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Naive Australia should dump grand governance aid goals

Howes_StephenSTEPHEN HOWES | Australian Financial Review

CANBERRA - In a recent opinion piece, former foreign minister Alexander Downer commends the opportunities now available to Pacific islanders to work in Australia. But, when he was minister, Downer publicly opposed the introduction of a Pacific farm labour program.

Instead, the Liberals gave rich-country backpackers generous visa incentives to work on farms, meaning that today, even though there is now a Pacific seasonal farm labour program, most of Australia's fruit is picked by the young people of distant rich countries, rather than the young people of our poor neighbours.

Downer viewed the Pacific too much through an aid lens. In his Financial Review article, he defends successive Australian governments against the accusation that they haven't taken the Pacific seriously enough by referring to our large Pacific aid programs.

But that has been precisely the problem. We have been too slow to promote integration with the Pacific through non-aid instruments.

Yes, AusAID was committed to the Pacific, but it carried little clout with the rest of government. From that perspective, the absorption of AusAID into the Department of Foreign Affairs and Trade has been a huge positive, because DFAT has taken up the cause of the Pacific.

Having both more clout with the rest of government, and being more sceptical of the value of aid, DFAT has been more successful at introducing non-aid instruments for the Pacific. And of course now it can play the China card, which gets everyone's attention.

This, combined with strong ministerial championing, explains the recent progress on Pacific labour mobility, and, just in the last few weeks, visa simplification.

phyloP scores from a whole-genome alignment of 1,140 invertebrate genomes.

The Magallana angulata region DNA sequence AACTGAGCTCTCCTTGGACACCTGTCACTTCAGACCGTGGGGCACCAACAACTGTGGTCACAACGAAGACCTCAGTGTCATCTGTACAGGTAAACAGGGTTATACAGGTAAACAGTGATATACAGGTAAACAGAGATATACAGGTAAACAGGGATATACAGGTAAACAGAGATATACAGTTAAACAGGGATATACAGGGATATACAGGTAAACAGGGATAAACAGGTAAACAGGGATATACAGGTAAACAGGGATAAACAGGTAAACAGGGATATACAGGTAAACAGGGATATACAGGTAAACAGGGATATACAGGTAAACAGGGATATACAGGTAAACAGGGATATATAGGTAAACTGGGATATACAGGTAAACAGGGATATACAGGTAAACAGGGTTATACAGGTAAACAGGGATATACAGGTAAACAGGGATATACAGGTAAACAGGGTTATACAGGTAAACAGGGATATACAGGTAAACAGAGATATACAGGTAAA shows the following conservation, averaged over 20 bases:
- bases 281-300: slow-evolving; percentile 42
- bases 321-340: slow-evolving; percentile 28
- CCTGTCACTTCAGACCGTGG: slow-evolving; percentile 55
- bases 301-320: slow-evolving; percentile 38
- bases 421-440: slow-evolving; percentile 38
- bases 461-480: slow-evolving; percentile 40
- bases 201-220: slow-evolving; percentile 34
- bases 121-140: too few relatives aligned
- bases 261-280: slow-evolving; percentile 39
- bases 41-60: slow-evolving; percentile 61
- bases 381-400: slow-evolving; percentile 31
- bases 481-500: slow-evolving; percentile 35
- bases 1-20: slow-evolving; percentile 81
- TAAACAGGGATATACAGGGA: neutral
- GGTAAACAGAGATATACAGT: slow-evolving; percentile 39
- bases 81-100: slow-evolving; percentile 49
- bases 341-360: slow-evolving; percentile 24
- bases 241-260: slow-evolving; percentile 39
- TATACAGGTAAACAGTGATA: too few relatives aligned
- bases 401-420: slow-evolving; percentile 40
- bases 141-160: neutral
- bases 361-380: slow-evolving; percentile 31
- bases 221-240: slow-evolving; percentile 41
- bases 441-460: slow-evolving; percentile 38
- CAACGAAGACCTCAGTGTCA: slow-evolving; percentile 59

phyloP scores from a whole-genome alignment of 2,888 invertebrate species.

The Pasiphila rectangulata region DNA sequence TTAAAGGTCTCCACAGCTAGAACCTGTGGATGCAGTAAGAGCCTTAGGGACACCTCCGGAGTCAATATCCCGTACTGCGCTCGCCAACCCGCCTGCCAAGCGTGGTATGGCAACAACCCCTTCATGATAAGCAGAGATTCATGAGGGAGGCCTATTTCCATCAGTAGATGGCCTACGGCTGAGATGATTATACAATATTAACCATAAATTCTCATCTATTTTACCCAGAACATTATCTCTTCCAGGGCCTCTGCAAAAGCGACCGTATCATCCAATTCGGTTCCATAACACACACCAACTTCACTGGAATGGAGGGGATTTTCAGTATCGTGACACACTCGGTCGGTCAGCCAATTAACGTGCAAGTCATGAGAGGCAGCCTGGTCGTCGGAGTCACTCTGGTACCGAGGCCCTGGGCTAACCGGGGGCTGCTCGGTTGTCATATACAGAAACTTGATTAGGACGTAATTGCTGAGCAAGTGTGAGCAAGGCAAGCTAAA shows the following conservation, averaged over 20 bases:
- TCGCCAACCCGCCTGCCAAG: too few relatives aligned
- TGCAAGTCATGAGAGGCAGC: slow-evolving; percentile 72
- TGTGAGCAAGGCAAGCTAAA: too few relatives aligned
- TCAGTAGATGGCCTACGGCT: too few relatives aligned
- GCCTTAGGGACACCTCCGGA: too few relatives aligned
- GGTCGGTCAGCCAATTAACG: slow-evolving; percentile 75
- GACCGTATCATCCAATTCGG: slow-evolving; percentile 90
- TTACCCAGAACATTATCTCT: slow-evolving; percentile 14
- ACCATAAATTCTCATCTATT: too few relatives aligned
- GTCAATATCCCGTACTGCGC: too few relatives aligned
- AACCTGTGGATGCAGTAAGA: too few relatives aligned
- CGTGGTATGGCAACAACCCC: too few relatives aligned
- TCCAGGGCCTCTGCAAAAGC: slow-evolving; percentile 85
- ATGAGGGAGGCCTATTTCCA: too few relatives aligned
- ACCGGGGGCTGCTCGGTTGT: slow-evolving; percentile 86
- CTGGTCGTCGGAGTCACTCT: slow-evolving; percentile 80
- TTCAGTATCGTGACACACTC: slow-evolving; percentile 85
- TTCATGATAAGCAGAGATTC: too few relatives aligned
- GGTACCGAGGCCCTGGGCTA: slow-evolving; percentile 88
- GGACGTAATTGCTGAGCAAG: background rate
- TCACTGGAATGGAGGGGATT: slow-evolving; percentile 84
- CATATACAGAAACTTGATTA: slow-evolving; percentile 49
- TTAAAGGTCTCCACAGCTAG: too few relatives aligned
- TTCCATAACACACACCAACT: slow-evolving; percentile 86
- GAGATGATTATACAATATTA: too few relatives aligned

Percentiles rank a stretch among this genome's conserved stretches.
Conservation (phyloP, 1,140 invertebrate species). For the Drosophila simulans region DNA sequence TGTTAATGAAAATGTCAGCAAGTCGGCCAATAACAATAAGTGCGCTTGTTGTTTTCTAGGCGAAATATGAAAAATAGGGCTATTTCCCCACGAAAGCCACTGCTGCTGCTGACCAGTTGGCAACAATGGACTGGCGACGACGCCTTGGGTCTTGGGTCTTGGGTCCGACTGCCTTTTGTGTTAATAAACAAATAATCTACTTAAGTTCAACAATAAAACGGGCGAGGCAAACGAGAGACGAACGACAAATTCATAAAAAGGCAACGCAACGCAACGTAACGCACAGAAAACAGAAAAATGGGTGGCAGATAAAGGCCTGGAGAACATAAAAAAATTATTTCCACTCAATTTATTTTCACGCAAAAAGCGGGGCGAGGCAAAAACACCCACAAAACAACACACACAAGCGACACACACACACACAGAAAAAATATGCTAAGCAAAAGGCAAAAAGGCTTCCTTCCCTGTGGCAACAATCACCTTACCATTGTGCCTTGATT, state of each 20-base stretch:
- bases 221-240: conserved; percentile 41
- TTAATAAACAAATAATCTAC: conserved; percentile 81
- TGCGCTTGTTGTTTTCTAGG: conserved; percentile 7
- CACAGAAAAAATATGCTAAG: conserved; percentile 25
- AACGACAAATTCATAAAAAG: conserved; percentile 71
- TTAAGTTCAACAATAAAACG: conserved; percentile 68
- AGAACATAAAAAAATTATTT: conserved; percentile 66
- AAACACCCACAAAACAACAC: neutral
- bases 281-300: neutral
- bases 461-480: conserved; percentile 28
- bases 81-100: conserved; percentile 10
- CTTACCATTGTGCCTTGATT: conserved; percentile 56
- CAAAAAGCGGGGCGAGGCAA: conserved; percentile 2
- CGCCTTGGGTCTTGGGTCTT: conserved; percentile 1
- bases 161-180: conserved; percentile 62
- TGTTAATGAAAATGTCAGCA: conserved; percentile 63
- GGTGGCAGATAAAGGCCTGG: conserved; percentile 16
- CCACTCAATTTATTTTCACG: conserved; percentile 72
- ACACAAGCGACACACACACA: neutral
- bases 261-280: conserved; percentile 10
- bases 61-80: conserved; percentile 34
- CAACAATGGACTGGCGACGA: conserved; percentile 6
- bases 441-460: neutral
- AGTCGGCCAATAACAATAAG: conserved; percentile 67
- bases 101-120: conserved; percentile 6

And what of our aid to the Pacific? Has it really been as well designed as Downer claims? The former foreign minister might have changed his tune on labour mobility (and on the Solomon Islands intervention he earlier publicly opposed and now defends), but he is nothing but consistent in his views on development and aid.

The two-part argument in his article – that "good governance is the key to economic development" and therefore that aid should focus on training – constitutes what could be called the Downerist approach to aid. The first argument is as orthodox as it is correct. But the second is as naive as it is wrong.

If training and advising (together, technical assistance) could fix problems of governance, the Pacific would be the best governed region in the world.

But poor governance is not due to an absence of skills. It has its roots in dysfunctional politics, like the way politicians get elected, and their tolerance for corruption. Aid is notoriously uninfluential when it comes to influencing domestic politics.

It is not just that technical assistance is so often a waste of aid. It can do actual harm. There is a workshop culture in the Pacific, with key officials so very often out of their office – often out of the country – on training programs or international gatherings. Aid, especially Australian aid, must take a large chunk of the blame for this.

The continuing focus of the aid program on fixing governance through technical assistance is as much part of Downer's legacy in the Pacific as is our slow and late start on Pacific labour mobility. "Governance" became the leading aid sector under Downer's reign.

To its credit, Labor gave greater prominence to education. But Bishop cut education hard and, for all her rhetoric about the private sector, restored governance to the dominant position it held under her Liberal predecessor.

An effective aid program needs to accept the uneasy truth that donors have little influence over what, as Downer correctly says, really matters for development: the strength of domestic institutions.

Of course, we should try to make a difference where we can, and no one would argue for a technical-assistance-free aid program. But, as a first approximation, we should do things that make sense given the current state of a recipient's institutions.

China doesn't always get it right, but one thing that makes its aid so attractive is precisely the pragmatism that it displays, which stands in stark contrast to the hubris we often show with our grand and patently unconvincing plans to strengthen institutions and crackdown on corruption.

Whatever one thinks of China's spreading influence, there is reason to hope that it is reducing Downer's residual influence on our Pacific and aid policy.